Listen to the UVA Today Radio Show report on this story by Jane Ford:
January 19, 2011 — For the first time in alcohol addiction research, University of Virginia investigators have successfully treated alcohol-dependent individuals with medication that is tailored specifically to match their genetic profile.
"Our findings suggest a new paradigm for the treatment of alcoholism, as well as a major breakthrough in individualized medicine for predetermined genotypes," said Dr. Bankole Johnson, the study's leader and professor and chair of the U.Va. Department of Psychiatry and Neurobehavioral Sciences.
The study, to be published in the March issue of the American Journal of Psychiatry and now available online, tested 283 genetically profiled alcoholics for the efficacy of ondansetron, a serotonin antagonist drug.
Previous research by U.Va. scientists has found that specified variations in the serotonin transporter gene SLC6A4 play a significant role in influencing drinking intensity. Furthermore, past U.Va. research has identified ondansetron as a likely pharmaceutical target for serotonin-related genes.
Serotonin is a brain chemical that is involved in the regulation of pain perception, sleep, mood and other psychological processes. Studies have shown that serotonin mediates the rewarding effects of alcohol.
In this latest study, U.Va. researchers randomized alcoholics by certain genotypes in a controlled, double-blind clinical trial. Subjects received either ondansetron or placebo for 11 weeks, and all received standard cognitive behavioral therapy. A majority of subjects were white males, and more than 65 percent of subjects completed the study in its entirety. The study was funded by the National Institute on Alcohol Abuse and Alcoholism of the National Institutes of Health.
Study findings show that ondansetron is indeed a promising therapeutic agent for the treatment of severe alcohol consumption among alcohol-dependent individuals with the predicted genetic marker – a marker that's responsible for the amount of pleasure certain people may perceive while drinking or may perceive as a craving when they stop drinking, Johnson explained.
"The treatment response among those who received ondansetron was remarkable," Johnson said. "What this tells us is that we have measurable evidence that personalized medicine is indeed a viable treatment for alcohol dependence."
The primary outcome tested by researchers involved ondansetron's effects on the severity of alcohol consumption in selected alcohol-dependent individuals. The study was confined to one secondary variable – the percentage of days abstinent, in order to provide clinicians additional efficacy information. Study findings demonstrated a predicted therapeutic response to ondansetron, which increased the percentage of days abstinent relative to placebo for predetermined genotypes.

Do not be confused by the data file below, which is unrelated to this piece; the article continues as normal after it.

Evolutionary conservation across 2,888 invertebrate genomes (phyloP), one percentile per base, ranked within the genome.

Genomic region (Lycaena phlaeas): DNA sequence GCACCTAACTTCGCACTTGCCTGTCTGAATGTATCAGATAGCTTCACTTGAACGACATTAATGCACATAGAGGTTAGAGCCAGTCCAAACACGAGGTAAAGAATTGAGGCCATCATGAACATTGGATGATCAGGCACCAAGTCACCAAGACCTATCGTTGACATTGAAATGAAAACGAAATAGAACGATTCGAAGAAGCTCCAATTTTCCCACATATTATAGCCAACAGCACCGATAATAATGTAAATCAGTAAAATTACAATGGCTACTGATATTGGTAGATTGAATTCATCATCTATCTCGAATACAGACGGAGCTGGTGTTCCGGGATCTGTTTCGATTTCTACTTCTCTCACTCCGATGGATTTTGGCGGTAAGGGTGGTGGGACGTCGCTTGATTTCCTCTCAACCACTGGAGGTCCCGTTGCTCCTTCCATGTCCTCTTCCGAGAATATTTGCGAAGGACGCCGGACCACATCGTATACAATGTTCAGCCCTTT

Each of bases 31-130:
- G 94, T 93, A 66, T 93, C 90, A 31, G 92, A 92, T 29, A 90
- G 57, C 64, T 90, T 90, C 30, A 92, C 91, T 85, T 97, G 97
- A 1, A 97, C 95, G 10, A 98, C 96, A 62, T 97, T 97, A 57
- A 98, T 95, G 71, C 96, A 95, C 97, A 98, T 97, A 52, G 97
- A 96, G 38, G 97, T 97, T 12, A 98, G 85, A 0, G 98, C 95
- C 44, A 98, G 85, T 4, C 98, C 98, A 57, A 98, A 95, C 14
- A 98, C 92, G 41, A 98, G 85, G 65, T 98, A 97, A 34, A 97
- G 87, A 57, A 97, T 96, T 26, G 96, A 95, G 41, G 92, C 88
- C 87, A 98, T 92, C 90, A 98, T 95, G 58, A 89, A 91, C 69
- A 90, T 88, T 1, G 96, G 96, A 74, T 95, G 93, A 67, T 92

For men, who made up 73 percent of all subjects, high-risk drinking is defined as consuming five or more drinks per drinking day. This high risk has been associated with such severe health consequences as accidental injuries, deaths from external sources, aggression (both victim and perpetrator of), as well as numerous medical, legal and occupational problems.
The benefits of this type of personalized treatment approach are remarkably promising. Personalized medicine, or genome-based medicine, has the potential to give patient and their physicians the ability to make more informed treatment decisions.
"By being able to do genetic screening beforehand, clinicians can eliminate a great deal of the trial-and-error approach to prescribing medicine," Johnson said. "Personalized medicine allows them to better predict a successful treatment option, as well as reducing both premature medication changes and simultaneous multiple medication regimens."
Not all alcohol-dependent individuals are treated successfully with ondansetron.
"Although this treatment approach accounts for nearly one-third of patients with alcohol dependence, more research is needed to identify alcoholics with other genetic variations who will respond significantly to alternative medications," Johnson said. "Our findings, however, are a major step into the forefront of modern medicine."